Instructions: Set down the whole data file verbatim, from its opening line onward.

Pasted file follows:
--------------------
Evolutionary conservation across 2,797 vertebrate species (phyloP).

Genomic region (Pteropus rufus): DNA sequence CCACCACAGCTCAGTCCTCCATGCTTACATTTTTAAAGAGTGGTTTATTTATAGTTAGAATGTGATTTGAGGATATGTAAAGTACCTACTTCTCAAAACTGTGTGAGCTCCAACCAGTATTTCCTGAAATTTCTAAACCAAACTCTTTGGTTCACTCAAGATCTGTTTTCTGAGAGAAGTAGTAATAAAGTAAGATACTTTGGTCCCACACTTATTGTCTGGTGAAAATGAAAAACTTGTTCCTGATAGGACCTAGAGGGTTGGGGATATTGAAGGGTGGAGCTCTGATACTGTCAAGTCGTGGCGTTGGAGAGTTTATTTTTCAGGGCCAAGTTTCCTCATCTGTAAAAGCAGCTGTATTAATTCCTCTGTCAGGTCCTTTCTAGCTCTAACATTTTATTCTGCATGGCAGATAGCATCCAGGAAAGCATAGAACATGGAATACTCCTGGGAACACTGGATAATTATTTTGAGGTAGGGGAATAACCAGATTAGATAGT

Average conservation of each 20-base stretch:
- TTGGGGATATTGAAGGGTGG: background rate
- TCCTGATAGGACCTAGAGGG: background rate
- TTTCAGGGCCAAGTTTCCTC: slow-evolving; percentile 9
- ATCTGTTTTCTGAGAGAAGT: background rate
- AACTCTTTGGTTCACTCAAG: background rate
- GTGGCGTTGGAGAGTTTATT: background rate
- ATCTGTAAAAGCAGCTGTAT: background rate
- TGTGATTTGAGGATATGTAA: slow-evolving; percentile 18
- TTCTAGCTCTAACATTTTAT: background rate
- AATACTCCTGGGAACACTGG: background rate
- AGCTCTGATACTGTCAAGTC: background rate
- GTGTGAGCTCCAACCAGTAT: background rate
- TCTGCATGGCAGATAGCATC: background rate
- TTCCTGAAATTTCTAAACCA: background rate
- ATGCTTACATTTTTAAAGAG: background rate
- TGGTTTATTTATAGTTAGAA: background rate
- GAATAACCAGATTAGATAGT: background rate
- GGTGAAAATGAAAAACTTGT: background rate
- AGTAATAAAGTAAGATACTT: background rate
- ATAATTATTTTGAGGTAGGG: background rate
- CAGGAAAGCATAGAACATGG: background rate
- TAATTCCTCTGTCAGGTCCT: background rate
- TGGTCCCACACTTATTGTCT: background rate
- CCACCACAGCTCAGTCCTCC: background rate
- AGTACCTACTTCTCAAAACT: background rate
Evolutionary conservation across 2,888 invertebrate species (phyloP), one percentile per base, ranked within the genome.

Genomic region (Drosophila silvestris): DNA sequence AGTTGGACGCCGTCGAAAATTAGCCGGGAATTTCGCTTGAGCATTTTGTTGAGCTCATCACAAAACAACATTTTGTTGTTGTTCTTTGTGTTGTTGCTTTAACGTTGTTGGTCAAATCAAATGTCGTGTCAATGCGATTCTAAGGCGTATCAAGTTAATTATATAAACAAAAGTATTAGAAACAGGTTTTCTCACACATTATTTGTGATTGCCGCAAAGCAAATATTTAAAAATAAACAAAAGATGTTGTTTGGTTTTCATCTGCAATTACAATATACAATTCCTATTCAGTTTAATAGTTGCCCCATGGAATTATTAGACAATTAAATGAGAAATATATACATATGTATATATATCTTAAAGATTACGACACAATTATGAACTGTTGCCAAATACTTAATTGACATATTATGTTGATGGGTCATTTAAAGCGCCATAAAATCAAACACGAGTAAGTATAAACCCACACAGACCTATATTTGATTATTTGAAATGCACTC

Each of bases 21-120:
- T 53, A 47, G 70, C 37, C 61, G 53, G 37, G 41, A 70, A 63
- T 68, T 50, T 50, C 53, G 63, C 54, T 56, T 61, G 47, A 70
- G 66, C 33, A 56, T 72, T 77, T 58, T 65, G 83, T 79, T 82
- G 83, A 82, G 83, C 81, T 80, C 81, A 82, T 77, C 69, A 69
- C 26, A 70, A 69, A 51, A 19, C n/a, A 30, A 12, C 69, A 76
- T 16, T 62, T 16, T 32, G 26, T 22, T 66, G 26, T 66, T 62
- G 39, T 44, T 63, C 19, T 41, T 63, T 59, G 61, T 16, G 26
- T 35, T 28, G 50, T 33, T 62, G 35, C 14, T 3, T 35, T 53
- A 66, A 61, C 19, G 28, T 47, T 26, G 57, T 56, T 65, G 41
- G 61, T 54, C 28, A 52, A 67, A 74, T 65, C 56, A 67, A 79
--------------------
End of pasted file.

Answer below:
Evolutionary conservation across 2,797 vertebrate species (phyloP).

Genomic region (Pteropus rufus): DNA sequence CCACCACAGCTCAGTCCTCCATGCTTACATTTTTAAAGAGTGGTTTATTTATAGTTAGAATGTGATTTGAGGATATGTAAAGTACCTACTTCTCAAAACTGTGTGAGCTCCAACCAGTATTTCCTGAAATTTCTAAACCAAACTCTTTGGTTCACTCAAGATCTGTTTTCTGAGAGAAGTAGTAATAAAGTAAGATACTTTGGTCCCACACTTATTGTCTGGTGAAAATGAAAAACTTGTTCCTGATAGGACCTAGAGGGTTGGGGATATTGAAGGGTGGAGCTCTGATACTGTCAAGTCGTGGCGTTGGAGAGTTTATTTTTCAGGGCCAAGTTTCCTCATCTGTAAAAGCAGCTGTATTAATTCCTCTGTCAGGTCCTTTCTAGCTCTAACATTTTATTCTGCATGGCAGATAGCATCCAGGAAAGCATAGAACATGGAATACTCCTGGGAACACTGGATAATTATTTTGAGGTAGGGGAATAACCAGATTAGATAGT

Average conservation of each 20-base stretch:
- TTGGGGATATTGAAGGGTGG: background rate
- TCCTGATAGGACCTAGAGGG: background rate
- TTTCAGGGCCAAGTTTCCTC: slow-evolving; percentile 9
- ATCTGTTTTCTGAGAGAAGT: background rate
- AACTCTTTGGTTCACTCAAG: background rate
- GTGGCGTTGGAGAGTTTATT: background rate
- ATCTGTAAAAGCAGCTGTAT: background rate
- TGTGATTTGAGGATATGTAA: slow-evolving; percentile 18
- TTCTAGCTCTAACATTTTAT: background rate
- AATACTCCTGGGAACACTGG: background rate
- AGCTCTGATACTGTCAAGTC: background rate
- GTGTGAGCTCCAACCAGTAT: background rate
- TCTGCATGGCAGATAGCATC: background rate
- TTCCTGAAATTTCTAAACCA: background rate
- ATGCTTACATTTTTAAAGAG: background rate
- TGGTTTATTTATAGTTAGAA: background rate
- GAATAACCAGATTAGATAGT: background rate
- GGTGAAAATGAAAAACTTGT: background rate
- AGTAATAAAGTAAGATACTT: background rate
- ATAATTATTTTGAGGTAGGG: background rate
- CAGGAAAGCATAGAACATGG: background rate
- TAATTCCTCTGTCAGGTCCT: background rate
- TGGTCCCACACTTATTGTCT: background rate
- CCACCACAGCTCAGTCCTCC: background rate
- AGTACCTACTTCTCAAAACT: background rate
Evolutionary conservation across 2,888 invertebrate species (phyloP), one percentile per base, ranked within the genome.

Genomic region (Drosophila silvestris): DNA sequence AGTTGGACGCCGTCGAAAATTAGCCGGGAATTTCGCTTGAGCATTTTGTTGAGCTCATCACAAAACAACATTTTGTTGTTGTTCTTTGTGTTGTTGCTTTAACGTTGTTGGTCAAATCAAATGTCGTGTCAATGCGATTCTAAGGCGTATCAAGTTAATTATATAAACAAAAGTATTAGAAACAGGTTTTCTCACACATTATTTGTGATTGCCGCAAAGCAAATATTTAAAAATAAACAAAAGATGTTGTTTGGTTTTCATCTGCAATTACAATATACAATTCCTATTCAGTTTAATAGTTGCCCCATGGAATTATTAGACAATTAAATGAGAAATATATACATATGTATATATATCTTAAAGATTACGACACAATTATGAACTGTTGCCAAATACTTAATTGACATATTATGTTGATGGGTCATTTAAAGCGCCATAAAATCAAACACGAGTAAGTATAAACCCACACAGACCTATATTTGATTATTTGAAATGCACTC

Each of bases 21-120:
- T 53, A 47, G 70, C 37, C 61, G 53, G 37, G 41, A 70, A 63
- T 68, T 50, T 50, C 53, G 63, C 54, T 56, T 61, G 47, A 70
- G 66, C 33, A 56, T 72, T 77, T 58, T 65, G 83, T 79, T 82
- G 83, A 82, G 83, C 81, T 80, C 81, A 82, T 77, C 69, A 69
- C 26, A 70, A 69, A 51, A 19, C n/a, A 30, A 12, C 69, A 76
- T 16, T 62, T 16, T 32, G 26, T 22, T 66, G 26, T 66, T 62
- G 39, T 44, T 63, C 19, T 41, T 63, T 59, G 61, T 16, G 26
- T 35, T 28, G 50, T 33, T 62, G 35, C 14, T 3, T 35, T 53
- A 66, A 61, C 19, G 28, T 47, T 26, G 57, T 56, T 65, G 41
- G 61, T 54, C 28, A 52, A 67, A 74, T 65, C 56, A 67, A 79